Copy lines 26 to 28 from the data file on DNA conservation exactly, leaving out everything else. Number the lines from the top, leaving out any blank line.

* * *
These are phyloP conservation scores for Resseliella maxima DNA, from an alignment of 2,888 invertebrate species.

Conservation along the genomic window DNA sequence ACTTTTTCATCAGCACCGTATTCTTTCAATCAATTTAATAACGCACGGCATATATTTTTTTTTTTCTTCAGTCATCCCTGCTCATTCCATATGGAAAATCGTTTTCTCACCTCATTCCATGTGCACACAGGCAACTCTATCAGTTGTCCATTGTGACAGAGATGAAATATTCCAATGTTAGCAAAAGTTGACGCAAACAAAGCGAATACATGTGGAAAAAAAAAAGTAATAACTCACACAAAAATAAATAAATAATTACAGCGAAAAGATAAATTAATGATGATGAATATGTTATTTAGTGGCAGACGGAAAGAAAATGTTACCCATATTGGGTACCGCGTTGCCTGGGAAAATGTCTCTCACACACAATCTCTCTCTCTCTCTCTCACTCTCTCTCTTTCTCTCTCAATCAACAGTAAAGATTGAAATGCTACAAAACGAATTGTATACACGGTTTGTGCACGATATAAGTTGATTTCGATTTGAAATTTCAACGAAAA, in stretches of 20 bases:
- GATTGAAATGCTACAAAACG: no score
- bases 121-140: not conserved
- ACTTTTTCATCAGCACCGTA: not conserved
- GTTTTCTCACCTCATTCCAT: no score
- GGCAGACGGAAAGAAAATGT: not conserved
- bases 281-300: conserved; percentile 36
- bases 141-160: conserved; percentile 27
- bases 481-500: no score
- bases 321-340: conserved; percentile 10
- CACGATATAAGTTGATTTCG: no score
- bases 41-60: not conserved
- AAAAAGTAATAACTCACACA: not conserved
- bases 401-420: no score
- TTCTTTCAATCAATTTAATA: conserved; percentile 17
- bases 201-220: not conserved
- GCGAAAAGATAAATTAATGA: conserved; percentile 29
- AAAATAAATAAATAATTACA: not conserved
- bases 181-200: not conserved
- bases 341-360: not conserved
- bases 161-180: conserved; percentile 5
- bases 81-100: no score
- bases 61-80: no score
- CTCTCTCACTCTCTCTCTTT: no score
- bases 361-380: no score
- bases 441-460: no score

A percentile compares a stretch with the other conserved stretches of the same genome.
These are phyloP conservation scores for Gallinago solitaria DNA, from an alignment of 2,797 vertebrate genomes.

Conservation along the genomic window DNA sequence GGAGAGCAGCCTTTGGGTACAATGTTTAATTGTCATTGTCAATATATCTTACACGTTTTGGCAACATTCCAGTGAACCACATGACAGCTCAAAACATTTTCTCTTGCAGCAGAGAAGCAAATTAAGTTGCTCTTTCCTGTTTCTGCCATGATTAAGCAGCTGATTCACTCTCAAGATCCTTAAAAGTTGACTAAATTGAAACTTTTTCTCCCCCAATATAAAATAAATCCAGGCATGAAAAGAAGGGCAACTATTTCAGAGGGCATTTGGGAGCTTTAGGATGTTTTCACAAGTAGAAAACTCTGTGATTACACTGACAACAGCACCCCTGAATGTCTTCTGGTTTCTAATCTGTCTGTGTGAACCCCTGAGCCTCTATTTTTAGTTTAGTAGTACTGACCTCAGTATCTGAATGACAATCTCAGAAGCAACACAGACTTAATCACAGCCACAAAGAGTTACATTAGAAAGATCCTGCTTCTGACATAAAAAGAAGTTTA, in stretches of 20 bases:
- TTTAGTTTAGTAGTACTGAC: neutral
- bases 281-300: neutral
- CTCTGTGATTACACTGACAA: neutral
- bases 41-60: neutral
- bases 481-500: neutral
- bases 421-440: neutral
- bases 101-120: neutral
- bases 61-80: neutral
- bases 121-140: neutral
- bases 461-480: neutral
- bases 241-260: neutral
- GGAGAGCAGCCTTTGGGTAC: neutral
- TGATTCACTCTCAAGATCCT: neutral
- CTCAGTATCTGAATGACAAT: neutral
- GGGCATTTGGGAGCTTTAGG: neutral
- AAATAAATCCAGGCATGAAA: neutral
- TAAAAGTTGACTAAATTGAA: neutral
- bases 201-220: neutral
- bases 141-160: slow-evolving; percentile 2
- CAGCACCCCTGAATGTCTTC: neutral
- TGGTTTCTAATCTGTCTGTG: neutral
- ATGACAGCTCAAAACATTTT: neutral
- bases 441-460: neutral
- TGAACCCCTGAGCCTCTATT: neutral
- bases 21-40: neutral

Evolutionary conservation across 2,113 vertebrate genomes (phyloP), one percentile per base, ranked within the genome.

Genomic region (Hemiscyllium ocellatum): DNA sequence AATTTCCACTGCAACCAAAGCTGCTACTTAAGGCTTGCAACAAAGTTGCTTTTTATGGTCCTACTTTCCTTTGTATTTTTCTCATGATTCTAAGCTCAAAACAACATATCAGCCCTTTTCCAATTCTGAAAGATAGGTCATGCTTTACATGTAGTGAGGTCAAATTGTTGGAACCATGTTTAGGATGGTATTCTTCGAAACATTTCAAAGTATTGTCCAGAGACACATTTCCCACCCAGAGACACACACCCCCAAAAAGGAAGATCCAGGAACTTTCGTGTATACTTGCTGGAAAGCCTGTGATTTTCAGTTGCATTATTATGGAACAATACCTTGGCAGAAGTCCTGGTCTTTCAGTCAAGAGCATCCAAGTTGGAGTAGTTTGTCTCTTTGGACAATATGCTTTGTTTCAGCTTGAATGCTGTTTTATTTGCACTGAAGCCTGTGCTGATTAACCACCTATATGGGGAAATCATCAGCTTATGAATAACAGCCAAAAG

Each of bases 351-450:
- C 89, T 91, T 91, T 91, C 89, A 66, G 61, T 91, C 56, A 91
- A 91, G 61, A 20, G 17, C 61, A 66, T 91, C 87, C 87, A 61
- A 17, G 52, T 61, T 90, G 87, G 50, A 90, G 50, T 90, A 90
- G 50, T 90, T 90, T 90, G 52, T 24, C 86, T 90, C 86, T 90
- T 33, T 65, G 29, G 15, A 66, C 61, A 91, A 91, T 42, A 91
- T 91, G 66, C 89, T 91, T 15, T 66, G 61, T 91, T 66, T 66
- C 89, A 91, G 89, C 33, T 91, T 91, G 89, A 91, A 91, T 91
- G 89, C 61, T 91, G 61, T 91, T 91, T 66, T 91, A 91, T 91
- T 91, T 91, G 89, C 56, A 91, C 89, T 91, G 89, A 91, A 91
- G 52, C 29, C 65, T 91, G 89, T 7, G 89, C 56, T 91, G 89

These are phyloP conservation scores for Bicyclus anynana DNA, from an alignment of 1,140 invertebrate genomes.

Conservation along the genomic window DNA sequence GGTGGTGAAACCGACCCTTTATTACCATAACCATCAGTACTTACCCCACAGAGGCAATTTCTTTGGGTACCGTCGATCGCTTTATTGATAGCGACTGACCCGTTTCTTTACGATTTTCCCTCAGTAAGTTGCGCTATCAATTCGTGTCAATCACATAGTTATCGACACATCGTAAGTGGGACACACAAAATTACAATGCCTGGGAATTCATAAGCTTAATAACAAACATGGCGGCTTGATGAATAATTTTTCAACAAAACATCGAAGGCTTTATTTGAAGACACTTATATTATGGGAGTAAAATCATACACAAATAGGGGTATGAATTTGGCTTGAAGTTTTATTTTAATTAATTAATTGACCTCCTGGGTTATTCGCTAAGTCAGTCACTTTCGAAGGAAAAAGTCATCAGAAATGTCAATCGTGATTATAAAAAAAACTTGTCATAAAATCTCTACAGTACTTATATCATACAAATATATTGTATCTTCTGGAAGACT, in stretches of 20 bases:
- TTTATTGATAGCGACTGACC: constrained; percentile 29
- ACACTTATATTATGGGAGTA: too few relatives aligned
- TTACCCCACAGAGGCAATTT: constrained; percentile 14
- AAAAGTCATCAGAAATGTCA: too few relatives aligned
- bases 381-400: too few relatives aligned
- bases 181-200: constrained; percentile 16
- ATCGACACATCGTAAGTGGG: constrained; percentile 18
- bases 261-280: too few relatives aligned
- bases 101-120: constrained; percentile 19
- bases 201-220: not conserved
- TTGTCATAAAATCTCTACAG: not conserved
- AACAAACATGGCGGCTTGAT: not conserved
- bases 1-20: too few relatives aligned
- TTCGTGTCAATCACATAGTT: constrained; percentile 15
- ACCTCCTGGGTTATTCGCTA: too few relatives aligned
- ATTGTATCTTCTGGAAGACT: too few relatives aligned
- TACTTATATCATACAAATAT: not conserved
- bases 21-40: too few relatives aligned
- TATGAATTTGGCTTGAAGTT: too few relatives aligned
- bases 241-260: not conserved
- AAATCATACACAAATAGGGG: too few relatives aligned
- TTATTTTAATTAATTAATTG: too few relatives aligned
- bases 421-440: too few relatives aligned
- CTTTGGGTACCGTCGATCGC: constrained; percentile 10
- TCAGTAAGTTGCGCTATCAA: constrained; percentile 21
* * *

- bases 361-380: no score
- bases 441-460: no score

A percentile compares a stretch with the other conserved stretches of the same genome.